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Police advise women to 'cover up' to avoid sexual harassment

By Cao Yin (China Daily)

08:14, June 05, 2013

Beijing police and public transport authorities have published a guideline to prevent the sexual harassment of passengers on buses and subways, but experts doubt it will solve the problem at its root.

The guideline, published by the traffic department under the Beijing Public Security Bureau on Monday, says women should not wear minimal clothing, such as mini skirts or hot pants when taking public transportation and should call police promptly if they are sexually harassed.

Women are advised to not sit on higher levels of buses and to stand on lower stairs, to avoid being the target of inappropriate picture-taking, and they should shelter their bodies with bags, magazines and newspapers.

In the case of sexual harassment, women can move to areas with more passengers to ask for help, or they can push men as buses and subways brake, the guideline added.

Xing Wei, a police officer with the department, said on Tuesday that the guideline has been published on the bureau's micro blog, asking that women be informed to increase awareness for protection.

"It is hard for us to collect evidence in sexual harassment cases despite cameras on buses and subways," Xing said. "It is also difficult to train public transportation workers to assist women in harassment prevention and response".

Now, police will warn, fine and detain perpetrators of sexual harassment in accordance with a security control regulation in place, he said, adding the heaviest punishment is a 15-day detention.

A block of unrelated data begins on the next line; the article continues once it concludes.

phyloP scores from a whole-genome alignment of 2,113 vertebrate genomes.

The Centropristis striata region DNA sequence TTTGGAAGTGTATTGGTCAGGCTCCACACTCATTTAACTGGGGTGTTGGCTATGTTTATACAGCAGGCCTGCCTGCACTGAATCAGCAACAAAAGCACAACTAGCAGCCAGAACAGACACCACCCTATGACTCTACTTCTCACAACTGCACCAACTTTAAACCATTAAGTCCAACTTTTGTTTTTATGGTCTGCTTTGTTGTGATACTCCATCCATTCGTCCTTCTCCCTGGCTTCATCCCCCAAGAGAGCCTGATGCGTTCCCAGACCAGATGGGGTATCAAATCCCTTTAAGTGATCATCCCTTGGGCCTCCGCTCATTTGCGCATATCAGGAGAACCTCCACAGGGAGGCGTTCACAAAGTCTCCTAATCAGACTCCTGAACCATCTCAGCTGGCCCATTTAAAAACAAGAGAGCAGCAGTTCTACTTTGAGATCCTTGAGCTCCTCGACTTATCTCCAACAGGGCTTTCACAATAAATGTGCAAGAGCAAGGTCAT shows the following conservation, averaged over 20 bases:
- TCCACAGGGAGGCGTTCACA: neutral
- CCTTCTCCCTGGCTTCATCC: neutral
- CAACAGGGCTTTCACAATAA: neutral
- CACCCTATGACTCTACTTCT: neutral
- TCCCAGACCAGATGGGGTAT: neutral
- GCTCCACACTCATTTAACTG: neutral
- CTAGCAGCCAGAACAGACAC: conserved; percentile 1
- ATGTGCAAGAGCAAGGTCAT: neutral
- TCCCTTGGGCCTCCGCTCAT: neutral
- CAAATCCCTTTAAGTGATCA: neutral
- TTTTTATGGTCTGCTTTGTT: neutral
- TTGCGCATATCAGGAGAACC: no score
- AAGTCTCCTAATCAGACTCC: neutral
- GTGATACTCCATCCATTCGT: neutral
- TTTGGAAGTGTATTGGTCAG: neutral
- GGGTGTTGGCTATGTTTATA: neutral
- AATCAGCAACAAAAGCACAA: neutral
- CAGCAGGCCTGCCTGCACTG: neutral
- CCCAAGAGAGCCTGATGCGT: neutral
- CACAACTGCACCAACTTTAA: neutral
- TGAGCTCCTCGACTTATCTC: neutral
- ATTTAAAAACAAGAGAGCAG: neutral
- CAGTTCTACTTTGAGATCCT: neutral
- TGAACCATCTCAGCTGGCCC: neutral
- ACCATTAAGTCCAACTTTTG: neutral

Wang Jiansheng, director of the security department with Fourth Transport Company under Beijing Public Transport Holdings Ltd, echoed the police officer, saying the best safety method is to ask conductors to remind women to protect themselves, rather than publish notices or establish a rule.

"When a woman informs the company that she has been sexually harassed, we'll report to the police and assist them in the investigation," Wang said.

Currently, the company has no channel or emergency system in place to take complaints from passengers and the majority of buses do not have cameras, he noted.

"After all, as a transport company, our main job is to take passengers to their destinations," Wang added.

However, Jiang Yue, a law professor at Xiamen University and an expert in women's rights, refuted the company's opinion and said the advisory from police will not solve the problem at its root.

"In fact, it's easy and necessary to require transport operators to provide warnings on buses and subways," Jiang said. "Passengers pay to take transport, so they have the responsibly to give them a safe environment".

Jiang suggested a law to prevent sexual harassment, adding harassment affects men as well as women.

Lin Lixia, an expert in women's protection with Beijing Zhongze Women's Legal Counseling and Service Center, agreed with Jiang, adding that a law should make the responsibility and punishment of the transport operators clear.

"Subway companies should establish a complaint channel for passengers and inform the public of what they can do in case of an emergency, including sexual harassment," Lin said.

Urging public transport companies to take such measures is the most effective prevention for now, because writing law can be a difficult process that takes time, she said.

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